We know Greater Manchester’s employment charter has excellent potential – it needs to be implemented at pace and used by employers across the city region. It can send a clear message: Greater Manchester won’t accept less than decent work for all citizens.

We also know Greater Manchester has many anchor institutions, universities, colleges, hospitals whose geography is “sticky”: they can’t or are very unlikely to ever leave Greater Manchester. They can be supported to adopt decent work and pay living wages. They are also big customers, who can throw their institutional weight behind decent work by demanding it of their suppliers.

Marcus Johns article for GM Poverty Action

Marcus Johns, IPPR North

But crucially, central government must step up. The minimum wage should be raised to at least the real living wage, employment rights should be strengthened and enforcement improved. Local government needs fair and proper funding to deliver decent work indefinitely.

We have a job quality crisis largely because of political choices central government has made: the choice to allow the number on zero hours contracts to rise and real pay to fall. But local government has a choice to do what it can do locally, right now.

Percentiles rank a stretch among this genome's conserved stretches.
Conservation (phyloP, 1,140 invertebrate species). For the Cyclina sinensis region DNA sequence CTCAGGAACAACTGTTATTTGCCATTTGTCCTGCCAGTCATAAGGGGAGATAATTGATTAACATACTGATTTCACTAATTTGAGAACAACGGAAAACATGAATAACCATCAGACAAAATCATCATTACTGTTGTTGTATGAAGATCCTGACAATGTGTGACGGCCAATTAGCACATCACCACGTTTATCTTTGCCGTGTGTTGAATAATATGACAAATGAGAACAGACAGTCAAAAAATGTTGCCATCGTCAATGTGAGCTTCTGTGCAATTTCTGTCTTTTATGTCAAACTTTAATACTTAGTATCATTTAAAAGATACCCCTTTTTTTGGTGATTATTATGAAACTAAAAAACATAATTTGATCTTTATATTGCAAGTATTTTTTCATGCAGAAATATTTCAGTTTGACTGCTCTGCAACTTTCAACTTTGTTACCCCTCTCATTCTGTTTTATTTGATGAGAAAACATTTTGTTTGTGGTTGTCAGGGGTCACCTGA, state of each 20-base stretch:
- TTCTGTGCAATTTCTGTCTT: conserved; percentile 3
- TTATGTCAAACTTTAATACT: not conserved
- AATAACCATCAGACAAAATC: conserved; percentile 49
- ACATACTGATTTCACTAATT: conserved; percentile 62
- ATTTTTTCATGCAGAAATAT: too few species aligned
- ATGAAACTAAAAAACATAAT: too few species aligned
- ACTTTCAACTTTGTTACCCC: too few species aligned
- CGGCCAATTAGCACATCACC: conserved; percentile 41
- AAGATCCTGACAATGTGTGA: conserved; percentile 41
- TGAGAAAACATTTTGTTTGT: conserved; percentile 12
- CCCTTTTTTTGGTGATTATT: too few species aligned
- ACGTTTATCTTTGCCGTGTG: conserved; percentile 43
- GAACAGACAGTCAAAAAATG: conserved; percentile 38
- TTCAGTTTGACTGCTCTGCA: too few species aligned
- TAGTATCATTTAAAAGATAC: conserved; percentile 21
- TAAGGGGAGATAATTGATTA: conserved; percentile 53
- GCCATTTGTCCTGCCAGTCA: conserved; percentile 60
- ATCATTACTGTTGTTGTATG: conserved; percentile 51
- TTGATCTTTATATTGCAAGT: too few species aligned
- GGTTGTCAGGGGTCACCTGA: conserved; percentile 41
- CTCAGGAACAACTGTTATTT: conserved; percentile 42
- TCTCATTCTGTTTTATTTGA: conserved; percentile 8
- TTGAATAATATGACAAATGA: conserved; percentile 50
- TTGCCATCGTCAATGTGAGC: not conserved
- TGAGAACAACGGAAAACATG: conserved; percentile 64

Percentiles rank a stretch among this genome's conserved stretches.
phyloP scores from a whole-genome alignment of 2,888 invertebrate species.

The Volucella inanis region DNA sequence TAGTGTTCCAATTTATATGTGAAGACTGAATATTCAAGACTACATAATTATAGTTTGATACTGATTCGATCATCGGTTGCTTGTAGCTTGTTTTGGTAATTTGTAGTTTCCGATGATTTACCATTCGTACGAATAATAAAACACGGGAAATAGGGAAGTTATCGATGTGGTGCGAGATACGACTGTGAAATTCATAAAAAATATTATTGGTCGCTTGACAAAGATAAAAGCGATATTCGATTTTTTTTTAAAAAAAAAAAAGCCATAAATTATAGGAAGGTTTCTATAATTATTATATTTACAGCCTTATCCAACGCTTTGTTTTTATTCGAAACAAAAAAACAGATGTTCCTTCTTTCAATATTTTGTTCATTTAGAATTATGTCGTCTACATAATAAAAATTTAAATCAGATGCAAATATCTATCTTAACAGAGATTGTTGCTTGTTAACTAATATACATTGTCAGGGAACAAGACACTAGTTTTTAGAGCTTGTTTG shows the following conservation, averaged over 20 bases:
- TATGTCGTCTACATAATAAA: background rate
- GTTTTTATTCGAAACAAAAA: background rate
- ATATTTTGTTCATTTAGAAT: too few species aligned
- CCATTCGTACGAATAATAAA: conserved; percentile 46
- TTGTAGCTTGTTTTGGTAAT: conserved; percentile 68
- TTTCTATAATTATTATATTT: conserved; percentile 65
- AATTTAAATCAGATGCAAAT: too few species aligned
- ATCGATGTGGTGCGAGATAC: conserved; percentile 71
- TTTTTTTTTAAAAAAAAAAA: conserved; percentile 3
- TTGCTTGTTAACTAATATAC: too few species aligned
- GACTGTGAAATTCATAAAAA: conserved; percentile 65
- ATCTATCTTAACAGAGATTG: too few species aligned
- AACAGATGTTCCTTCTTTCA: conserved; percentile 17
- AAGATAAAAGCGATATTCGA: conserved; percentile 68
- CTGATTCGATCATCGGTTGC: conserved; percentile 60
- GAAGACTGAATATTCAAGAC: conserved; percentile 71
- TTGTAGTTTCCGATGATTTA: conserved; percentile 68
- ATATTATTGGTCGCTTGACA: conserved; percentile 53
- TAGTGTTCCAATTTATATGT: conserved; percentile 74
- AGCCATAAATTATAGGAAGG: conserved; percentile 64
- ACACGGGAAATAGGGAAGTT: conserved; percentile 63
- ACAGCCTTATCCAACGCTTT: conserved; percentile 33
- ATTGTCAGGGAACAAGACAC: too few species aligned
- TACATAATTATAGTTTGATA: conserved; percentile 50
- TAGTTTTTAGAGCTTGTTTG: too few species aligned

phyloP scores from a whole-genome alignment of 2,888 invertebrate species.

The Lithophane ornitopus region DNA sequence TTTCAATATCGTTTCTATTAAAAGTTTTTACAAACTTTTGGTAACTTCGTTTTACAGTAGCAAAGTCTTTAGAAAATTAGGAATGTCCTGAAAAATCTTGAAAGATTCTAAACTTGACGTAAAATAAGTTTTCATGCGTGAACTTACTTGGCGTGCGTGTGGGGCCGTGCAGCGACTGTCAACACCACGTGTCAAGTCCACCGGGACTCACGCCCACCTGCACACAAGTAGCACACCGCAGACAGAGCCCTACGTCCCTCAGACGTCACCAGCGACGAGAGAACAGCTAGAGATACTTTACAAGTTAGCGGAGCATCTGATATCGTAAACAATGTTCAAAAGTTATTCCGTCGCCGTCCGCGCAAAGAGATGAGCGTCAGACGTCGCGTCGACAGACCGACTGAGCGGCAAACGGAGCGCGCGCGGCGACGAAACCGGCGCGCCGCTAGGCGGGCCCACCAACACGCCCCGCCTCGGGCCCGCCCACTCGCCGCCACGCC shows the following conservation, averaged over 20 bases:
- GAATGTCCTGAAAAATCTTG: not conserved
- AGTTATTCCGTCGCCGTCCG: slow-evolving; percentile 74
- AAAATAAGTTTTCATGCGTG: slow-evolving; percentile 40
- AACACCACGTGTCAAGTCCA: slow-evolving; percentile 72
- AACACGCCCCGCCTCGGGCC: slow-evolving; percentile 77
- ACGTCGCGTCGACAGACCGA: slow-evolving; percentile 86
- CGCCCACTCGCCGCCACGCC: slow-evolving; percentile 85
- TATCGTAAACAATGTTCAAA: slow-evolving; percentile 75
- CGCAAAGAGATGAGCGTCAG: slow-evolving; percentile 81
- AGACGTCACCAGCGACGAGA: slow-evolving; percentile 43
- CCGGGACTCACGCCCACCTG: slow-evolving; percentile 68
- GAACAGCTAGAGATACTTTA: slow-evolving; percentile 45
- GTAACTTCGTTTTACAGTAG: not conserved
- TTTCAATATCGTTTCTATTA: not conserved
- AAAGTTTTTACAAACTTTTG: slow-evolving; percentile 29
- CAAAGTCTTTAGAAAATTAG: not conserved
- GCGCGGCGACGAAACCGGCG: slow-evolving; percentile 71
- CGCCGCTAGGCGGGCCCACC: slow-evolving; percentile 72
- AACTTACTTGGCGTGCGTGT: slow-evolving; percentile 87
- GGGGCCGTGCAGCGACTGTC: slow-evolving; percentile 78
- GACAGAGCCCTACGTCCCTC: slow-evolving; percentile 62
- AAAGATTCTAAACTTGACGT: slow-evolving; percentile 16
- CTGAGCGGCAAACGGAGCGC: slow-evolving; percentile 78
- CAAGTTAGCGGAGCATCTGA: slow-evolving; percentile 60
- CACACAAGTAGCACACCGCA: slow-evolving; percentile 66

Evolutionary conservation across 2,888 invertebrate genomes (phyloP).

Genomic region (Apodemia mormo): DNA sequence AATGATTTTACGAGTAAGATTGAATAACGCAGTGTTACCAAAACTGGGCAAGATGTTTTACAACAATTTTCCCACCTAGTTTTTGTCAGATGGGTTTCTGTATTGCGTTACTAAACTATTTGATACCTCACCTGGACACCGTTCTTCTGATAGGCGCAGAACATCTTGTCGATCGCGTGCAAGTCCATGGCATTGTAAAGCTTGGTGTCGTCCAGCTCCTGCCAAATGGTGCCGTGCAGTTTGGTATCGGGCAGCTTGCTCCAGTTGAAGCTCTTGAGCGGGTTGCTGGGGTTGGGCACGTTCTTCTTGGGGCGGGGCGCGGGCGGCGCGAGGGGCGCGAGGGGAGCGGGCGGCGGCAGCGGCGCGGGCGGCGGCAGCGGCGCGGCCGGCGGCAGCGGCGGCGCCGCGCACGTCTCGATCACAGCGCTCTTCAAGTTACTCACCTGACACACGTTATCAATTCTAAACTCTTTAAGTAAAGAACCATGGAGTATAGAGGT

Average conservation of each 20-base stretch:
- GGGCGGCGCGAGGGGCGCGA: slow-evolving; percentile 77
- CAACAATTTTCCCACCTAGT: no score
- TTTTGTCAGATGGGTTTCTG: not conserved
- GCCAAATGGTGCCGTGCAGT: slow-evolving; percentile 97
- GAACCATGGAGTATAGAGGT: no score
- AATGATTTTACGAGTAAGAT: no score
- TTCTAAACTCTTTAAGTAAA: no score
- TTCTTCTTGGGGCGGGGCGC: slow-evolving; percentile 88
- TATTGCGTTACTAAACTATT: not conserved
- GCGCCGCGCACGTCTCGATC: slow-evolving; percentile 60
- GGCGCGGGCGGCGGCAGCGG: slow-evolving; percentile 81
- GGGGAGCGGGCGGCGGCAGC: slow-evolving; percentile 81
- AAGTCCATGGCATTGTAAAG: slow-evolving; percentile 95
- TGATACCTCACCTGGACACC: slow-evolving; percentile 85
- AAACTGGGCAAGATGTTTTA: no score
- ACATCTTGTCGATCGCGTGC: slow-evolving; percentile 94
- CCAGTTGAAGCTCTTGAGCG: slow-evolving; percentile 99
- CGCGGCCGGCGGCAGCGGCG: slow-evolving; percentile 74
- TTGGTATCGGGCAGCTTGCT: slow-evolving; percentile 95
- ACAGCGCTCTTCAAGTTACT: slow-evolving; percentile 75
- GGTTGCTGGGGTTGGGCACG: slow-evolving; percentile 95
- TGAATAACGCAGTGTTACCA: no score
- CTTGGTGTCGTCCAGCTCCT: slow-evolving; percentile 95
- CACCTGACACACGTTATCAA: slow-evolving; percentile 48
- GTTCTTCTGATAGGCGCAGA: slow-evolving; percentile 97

Without decent work, working people – and their children – across Greater Manchester, and across the North, will continue to be affected. Local government here in Greater Manchester and across the North must act now.

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National Living Wage

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National Minimum Wage and National Living Wage

HMRC wishes to raise awareness of the new rates of pay that will come into force when the National Minimum Wage and National Living Wage increase on 1 April 2019 to ensure that all employers are at least paying their staff the legal minimum.